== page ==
- King David’s Tomb – at Mount Zion. This is the area where the Last Supper for Jesus and his disciples was held.
- City of David – excavations of the ruins of the ancient city of Jerusalem. Walk through the tunnel that forms the original water source for the city.
- Tower of David – houses the Tower of David Museum.
- Tomb of Absalom – son of King David.
- Yad Vashem – holocaust memorial.
Get to Jerusalem
Jerusalem does not have an international airport servicing the city. Tourists get to Jerusalem by bus from Tel Aviv or the cruise port of Ashdod. Many organized tours visit Jerusalem each day. Buses frequent the Central Bus Station near the Jaffa Gate. There is also a transportation hub at the Damascus Gate of the Old City. The city has a light rail system running from Heil Ha Avir in the north to Mount Herzl in the south with a convenient stop at the Damascus Gate.
The Jerusalem weather is hot and dry during the summer. Winters can be cool at times. Jerusalem experiences an occasional light dusting of snowfall every few years. The nearby Mediterranean Sea tends to moderate temperatures. During Jerusalem weather in summer, expect average highs of 75 F (25 C) to 85 F (30 C). Average highs in winters are 60 F (15 C). Rainfall is almost non-existent in the summer months. The month of May gets our vote as the best month to visit Jerusalem for weather, but many people will time their visit to be there at Easter.
Most tourists who visit Jerusalem take a tour that also includes Bethlehem. The town of Bethlehem is a short distance from Jerusalem, but it’s in Palestine. You won’t need a visa to travel to Bethlehem as long as you are part of an organized tour that returns you to Jerusalem the same day. At the border, armed guards will walk down the aisle of your bus to check out the passengers. Christians head to Bethlehem to visit the Church of the Nativity, which marks to the spot where Christ was born.
Palestine Tourist Visa Requirements
Palestine has complicated entry requirements that are determined by its bordering countries. The Gaza strip is controlled by Hamas. Entry and exit between Gaza and Egypt or Israel are extremely difficult or impossible. On the West Bank, it is possible to cross the King Hussein Bridge from Jordan into Palestinian controlled areas. The only commonly used border crossing is between Jerusalem and Bethlehem. Tourists can visit Bethlehem on organized tours without a visa.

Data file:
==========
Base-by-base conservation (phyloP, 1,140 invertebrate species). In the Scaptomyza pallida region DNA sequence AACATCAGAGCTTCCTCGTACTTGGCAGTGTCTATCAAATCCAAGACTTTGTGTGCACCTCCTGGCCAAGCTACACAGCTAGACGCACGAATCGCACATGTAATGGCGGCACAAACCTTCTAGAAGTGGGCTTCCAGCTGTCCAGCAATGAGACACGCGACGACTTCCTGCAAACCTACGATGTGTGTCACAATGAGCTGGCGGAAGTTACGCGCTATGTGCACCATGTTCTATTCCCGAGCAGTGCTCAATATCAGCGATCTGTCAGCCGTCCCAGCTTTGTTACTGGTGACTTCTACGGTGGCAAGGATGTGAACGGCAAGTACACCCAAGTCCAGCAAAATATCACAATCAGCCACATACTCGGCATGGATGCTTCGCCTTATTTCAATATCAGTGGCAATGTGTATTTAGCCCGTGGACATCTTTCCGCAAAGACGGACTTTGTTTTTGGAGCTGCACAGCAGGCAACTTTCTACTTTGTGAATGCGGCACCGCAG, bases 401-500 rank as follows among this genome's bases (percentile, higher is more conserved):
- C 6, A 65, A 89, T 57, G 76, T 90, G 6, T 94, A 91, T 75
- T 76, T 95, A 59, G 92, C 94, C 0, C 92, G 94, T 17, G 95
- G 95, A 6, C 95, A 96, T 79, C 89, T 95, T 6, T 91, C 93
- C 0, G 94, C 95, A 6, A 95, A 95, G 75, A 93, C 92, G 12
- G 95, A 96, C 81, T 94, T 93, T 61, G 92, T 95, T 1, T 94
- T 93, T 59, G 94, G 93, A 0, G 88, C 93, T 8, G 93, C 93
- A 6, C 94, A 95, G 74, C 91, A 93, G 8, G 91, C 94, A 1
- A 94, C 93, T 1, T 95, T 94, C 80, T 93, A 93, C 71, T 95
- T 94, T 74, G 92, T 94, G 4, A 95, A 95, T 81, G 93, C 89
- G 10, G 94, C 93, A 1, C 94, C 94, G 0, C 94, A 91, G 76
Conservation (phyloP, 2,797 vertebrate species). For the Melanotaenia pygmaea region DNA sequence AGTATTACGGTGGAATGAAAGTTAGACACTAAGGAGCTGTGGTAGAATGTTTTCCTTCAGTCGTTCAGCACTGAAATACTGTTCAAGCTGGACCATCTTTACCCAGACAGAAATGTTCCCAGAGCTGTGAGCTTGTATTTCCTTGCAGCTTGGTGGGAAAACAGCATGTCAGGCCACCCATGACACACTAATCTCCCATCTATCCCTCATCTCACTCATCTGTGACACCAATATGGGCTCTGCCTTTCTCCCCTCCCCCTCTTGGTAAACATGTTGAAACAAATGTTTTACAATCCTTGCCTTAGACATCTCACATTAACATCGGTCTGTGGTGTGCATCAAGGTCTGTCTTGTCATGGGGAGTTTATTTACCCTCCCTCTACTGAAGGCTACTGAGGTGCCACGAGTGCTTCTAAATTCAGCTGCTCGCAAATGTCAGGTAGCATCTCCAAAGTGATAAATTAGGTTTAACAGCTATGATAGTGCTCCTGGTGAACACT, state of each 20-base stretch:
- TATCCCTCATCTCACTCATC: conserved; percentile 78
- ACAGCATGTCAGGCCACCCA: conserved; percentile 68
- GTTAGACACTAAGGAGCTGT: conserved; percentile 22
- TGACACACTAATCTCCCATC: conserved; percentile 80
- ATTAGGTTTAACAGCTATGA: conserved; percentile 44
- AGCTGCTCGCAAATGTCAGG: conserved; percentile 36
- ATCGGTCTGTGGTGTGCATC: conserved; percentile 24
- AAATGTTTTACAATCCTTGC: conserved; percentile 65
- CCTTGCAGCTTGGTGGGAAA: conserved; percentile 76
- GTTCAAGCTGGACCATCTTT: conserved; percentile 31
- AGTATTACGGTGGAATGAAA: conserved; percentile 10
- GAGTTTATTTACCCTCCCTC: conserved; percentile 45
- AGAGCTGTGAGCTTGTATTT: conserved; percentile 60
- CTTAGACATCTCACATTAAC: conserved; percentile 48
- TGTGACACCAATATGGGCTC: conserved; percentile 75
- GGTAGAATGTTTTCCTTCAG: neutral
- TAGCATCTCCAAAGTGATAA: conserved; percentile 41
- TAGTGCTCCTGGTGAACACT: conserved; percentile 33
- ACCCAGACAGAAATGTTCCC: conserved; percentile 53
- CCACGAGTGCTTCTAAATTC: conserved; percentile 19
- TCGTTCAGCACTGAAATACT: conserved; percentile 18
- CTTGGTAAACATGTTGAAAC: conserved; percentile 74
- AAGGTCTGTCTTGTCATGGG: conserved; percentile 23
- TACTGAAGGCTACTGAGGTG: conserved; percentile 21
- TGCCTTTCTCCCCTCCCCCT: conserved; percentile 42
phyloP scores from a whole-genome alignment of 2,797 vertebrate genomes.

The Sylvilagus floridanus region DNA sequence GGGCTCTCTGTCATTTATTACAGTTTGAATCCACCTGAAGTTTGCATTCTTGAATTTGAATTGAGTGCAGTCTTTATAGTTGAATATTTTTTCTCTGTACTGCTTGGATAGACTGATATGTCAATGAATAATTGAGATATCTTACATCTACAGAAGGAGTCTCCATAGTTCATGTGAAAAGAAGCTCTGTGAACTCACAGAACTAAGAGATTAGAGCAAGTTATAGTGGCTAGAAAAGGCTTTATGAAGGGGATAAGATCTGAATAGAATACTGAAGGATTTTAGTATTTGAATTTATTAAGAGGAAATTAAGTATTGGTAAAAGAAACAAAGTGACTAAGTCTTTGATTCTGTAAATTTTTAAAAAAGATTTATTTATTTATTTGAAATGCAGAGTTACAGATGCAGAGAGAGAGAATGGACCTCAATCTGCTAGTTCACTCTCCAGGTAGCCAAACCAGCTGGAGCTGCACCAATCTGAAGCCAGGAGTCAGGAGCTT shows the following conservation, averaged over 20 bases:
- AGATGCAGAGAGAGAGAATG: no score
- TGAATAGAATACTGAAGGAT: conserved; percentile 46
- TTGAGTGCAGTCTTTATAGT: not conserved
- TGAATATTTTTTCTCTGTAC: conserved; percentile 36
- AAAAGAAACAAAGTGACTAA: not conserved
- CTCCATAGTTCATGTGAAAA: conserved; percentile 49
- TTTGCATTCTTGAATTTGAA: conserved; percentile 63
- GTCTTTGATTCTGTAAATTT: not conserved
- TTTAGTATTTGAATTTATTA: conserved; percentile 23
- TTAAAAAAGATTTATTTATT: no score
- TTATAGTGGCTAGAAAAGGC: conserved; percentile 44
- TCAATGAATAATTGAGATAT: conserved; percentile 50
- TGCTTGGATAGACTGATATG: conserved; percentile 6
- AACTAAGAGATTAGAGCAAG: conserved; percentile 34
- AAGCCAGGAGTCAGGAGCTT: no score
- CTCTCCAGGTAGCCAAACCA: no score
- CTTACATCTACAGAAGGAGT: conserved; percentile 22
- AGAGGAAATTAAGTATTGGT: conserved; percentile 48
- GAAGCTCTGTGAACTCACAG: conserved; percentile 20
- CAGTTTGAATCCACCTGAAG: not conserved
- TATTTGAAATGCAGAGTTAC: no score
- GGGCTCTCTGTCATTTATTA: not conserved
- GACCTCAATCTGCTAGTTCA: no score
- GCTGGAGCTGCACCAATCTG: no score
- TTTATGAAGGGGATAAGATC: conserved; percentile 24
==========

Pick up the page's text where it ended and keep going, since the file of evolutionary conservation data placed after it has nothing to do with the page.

Visit Jerusalem – Background
Jerusalem is one of the most intriguing cities in the world, because of its significance to so many religions. The Old Walled City of Jerusalem is only one square mile, but it is home to Jewish, Islamic, Christian and Armenian Quarters. Within the Old City are religious sites that include the crucifixion, burial and resurrection of Christ as well as the place where Mohammed ascended to heaven. Jewish people, Christians and Muslims all share a common historical ancestry as descendants of Abraham. The Muslims recognize Jesus as a prophet. Despite these connections, the groups do not share any common bond. There is little if any dialogue or understanding between the various quarters of Jerusalem. In fact, it’s quite remarkable that they get along so peaceful in such a small area, given the strife between these religions throughout the rest of the world.